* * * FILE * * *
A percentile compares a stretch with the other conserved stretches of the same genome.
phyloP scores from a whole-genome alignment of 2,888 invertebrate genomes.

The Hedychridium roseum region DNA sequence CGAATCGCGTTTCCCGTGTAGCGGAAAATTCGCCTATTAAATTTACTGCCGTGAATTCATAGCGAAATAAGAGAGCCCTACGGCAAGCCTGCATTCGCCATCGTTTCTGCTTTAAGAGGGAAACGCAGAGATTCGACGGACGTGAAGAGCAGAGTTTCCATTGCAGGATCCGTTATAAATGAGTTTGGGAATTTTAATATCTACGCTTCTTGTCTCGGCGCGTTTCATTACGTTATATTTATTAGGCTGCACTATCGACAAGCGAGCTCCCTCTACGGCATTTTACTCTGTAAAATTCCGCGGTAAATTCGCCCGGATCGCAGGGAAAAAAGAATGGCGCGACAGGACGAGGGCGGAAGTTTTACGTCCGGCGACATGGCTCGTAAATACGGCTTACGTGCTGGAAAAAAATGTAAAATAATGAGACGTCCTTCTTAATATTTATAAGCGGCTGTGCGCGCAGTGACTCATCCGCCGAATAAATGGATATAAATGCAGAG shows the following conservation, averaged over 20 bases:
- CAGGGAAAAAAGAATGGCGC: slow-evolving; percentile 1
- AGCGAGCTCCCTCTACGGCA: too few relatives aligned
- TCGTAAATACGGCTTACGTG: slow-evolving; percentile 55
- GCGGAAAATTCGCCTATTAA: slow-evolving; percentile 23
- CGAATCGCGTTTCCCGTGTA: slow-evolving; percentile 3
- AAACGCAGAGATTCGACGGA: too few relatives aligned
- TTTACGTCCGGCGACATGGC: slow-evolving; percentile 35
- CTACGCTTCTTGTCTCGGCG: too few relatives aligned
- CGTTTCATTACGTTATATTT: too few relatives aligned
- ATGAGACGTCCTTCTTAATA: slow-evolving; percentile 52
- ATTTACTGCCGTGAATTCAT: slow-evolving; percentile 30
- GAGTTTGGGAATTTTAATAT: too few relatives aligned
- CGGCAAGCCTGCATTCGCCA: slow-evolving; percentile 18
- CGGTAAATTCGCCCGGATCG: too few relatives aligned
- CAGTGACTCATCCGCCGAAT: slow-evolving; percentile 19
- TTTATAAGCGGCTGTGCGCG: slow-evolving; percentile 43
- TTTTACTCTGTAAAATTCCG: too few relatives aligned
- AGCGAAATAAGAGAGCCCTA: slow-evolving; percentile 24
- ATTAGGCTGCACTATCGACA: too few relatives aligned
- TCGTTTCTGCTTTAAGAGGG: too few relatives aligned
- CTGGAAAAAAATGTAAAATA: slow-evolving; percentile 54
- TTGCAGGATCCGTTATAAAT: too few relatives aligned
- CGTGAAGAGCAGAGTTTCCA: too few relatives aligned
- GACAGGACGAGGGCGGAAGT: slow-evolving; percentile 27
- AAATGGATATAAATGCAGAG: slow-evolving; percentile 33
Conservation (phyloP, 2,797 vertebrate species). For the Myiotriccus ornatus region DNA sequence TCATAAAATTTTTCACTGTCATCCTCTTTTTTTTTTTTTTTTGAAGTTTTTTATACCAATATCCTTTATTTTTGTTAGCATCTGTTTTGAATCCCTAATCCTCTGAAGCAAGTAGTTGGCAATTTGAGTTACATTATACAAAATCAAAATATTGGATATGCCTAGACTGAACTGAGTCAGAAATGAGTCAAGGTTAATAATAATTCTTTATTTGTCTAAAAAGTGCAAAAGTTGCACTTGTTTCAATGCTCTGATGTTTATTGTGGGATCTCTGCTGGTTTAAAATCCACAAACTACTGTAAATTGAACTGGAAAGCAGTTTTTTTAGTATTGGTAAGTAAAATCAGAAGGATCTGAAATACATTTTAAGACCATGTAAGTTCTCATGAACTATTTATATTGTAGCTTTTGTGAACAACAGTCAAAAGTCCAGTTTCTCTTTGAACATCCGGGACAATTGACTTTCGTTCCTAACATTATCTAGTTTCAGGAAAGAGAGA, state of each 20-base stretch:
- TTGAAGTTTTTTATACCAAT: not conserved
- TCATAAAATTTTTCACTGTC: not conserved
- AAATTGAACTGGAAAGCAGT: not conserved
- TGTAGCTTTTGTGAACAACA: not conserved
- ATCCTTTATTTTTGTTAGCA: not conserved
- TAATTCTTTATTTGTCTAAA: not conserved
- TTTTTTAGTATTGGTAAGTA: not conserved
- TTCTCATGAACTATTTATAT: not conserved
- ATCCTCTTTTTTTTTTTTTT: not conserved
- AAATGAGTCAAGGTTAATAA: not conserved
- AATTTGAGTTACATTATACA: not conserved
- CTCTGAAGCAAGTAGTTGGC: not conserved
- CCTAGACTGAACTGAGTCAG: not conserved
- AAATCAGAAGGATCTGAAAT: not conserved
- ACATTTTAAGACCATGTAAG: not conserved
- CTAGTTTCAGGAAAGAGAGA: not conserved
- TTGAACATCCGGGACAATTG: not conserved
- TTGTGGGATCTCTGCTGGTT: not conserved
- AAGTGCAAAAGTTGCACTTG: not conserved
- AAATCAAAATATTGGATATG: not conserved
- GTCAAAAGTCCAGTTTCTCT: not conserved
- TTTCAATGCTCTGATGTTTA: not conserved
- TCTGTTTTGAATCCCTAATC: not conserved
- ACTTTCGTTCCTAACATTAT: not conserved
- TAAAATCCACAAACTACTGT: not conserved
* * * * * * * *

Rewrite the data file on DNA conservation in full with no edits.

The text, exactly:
A percentile compares a stretch with the other conserved stretches of the same genome.
phyloP scores from a whole-genome alignment of 2,888 invertebrate genomes.

The Hedychridium roseum region DNA sequence CGAATCGCGTTTCCCGTGTAGCGGAAAATTCGCCTATTAAATTTACTGCCGTGAATTCATAGCGAAATAAGAGAGCCCTACGGCAAGCCTGCATTCGCCATCGTTTCTGCTTTAAGAGGGAAACGCAGAGATTCGACGGACGTGAAGAGCAGAGTTTCCATTGCAGGATCCGTTATAAATGAGTTTGGGAATTTTAATATCTACGCTTCTTGTCTCGGCGCGTTTCATTACGTTATATTTATTAGGCTGCACTATCGACAAGCGAGCTCCCTCTACGGCATTTTACTCTGTAAAATTCCGCGGTAAATTCGCCCGGATCGCAGGGAAAAAAGAATGGCGCGACAGGACGAGGGCGGAAGTTTTACGTCCGGCGACATGGCTCGTAAATACGGCTTACGTGCTGGAAAAAAATGTAAAATAATGAGACGTCCTTCTTAATATTTATAAGCGGCTGTGCGCGCAGTGACTCATCCGCCGAATAAATGGATATAAATGCAGAG shows the following conservation, averaged over 20 bases:
- CAGGGAAAAAAGAATGGCGC: slow-evolving; percentile 1
- AGCGAGCTCCCTCTACGGCA: too few relatives aligned
- TCGTAAATACGGCTTACGTG: slow-evolving; percentile 55
- GCGGAAAATTCGCCTATTAA: slow-evolving; percentile 23
- CGAATCGCGTTTCCCGTGTA: slow-evolving; percentile 3
- AAACGCAGAGATTCGACGGA: too few relatives aligned
- TTTACGTCCGGCGACATGGC: slow-evolving; percentile 35
- CTACGCTTCTTGTCTCGGCG: too few relatives aligned
- CGTTTCATTACGTTATATTT: too few relatives aligned
- ATGAGACGTCCTTCTTAATA: slow-evolving; percentile 52
- ATTTACTGCCGTGAATTCAT: slow-evolving; percentile 30
- GAGTTTGGGAATTTTAATAT: too few relatives aligned
- CGGCAAGCCTGCATTCGCCA: slow-evolving; percentile 18
- CGGTAAATTCGCCCGGATCG: too few relatives aligned
- CAGTGACTCATCCGCCGAAT: slow-evolving; percentile 19
- TTTATAAGCGGCTGTGCGCG: slow-evolving; percentile 43
- TTTTACTCTGTAAAATTCCG: too few relatives aligned
- AGCGAAATAAGAGAGCCCTA: slow-evolving; percentile 24
- ATTAGGCTGCACTATCGACA: too few relatives aligned
- TCGTTTCTGCTTTAAGAGGG: too few relatives aligned
- CTGGAAAAAAATGTAAAATA: slow-evolving; percentile 54
- TTGCAGGATCCGTTATAAAT: too few relatives aligned
- CGTGAAGAGCAGAGTTTCCA: too few relatives aligned
- GACAGGACGAGGGCGGAAGT: slow-evolving; percentile 27
- AAATGGATATAAATGCAGAG: slow-evolving; percentile 33
Conservation (phyloP, 2,797 vertebrate species). For the Myiotriccus ornatus region DNA sequence TCATAAAATTTTTCACTGTCATCCTCTTTTTTTTTTTTTTTTGAAGTTTTTTATACCAATATCCTTTATTTTTGTTAGCATCTGTTTTGAATCCCTAATCCTCTGAAGCAAGTAGTTGGCAATTTGAGTTACATTATACAAAATCAAAATATTGGATATGCCTAGACTGAACTGAGTCAGAAATGAGTCAAGGTTAATAATAATTCTTTATTTGTCTAAAAAGTGCAAAAGTTGCACTTGTTTCAATGCTCTGATGTTTATTGTGGGATCTCTGCTGGTTTAAAATCCACAAACTACTGTAAATTGAACTGGAAAGCAGTTTTTTTAGTATTGGTAAGTAAAATCAGAAGGATCTGAAATACATTTTAAGACCATGTAAGTTCTCATGAACTATTTATATTGTAGCTTTTGTGAACAACAGTCAAAAGTCCAGTTTCTCTTTGAACATCCGGGACAATTGACTTTCGTTCCTAACATTATCTAGTTTCAGGAAAGAGAGA, state of each 20-base stretch:
- TTGAAGTTTTTTATACCAAT: not conserved
- TCATAAAATTTTTCACTGTC: not conserved
- AAATTGAACTGGAAAGCAGT: not conserved
- TGTAGCTTTTGTGAACAACA: not conserved
- ATCCTTTATTTTTGTTAGCA: not conserved
- TAATTCTTTATTTGTCTAAA: not conserved
- TTTTTTAGTATTGGTAAGTA: not conserved
- TTCTCATGAACTATTTATAT: not conserved
- ATCCTCTTTTTTTTTTTTTT: not conserved
- AAATGAGTCAAGGTTAATAA: not conserved
- AATTTGAGTTACATTATACA: not conserved
- CTCTGAAGCAAGTAGTTGGC: not conserved
- CCTAGACTGAACTGAGTCAG: not conserved
- AAATCAGAAGGATCTGAAAT: not conserved
- ACATTTTAAGACCATGTAAG: not conserved
- CTAGTTTCAGGAAAGAGAGA: not conserved
- TTGAACATCCGGGACAATTG: not conserved
- TTGTGGGATCTCTGCTGGTT: not conserved
- AAGTGCAAAAGTTGCACTTG: not conserved
- AAATCAAAATATTGGATATG: not conserved
- GTCAAAAGTCCAGTTTCTCT: not conserved
- TTTCAATGCTCTGATGTTTA: not conserved
- TCTGTTTTGAATCCCTAATC: not conserved
- ACTTTCGTTCCTAACATTAT: not conserved
- TAAAATCCACAAACTACTGT: not conserved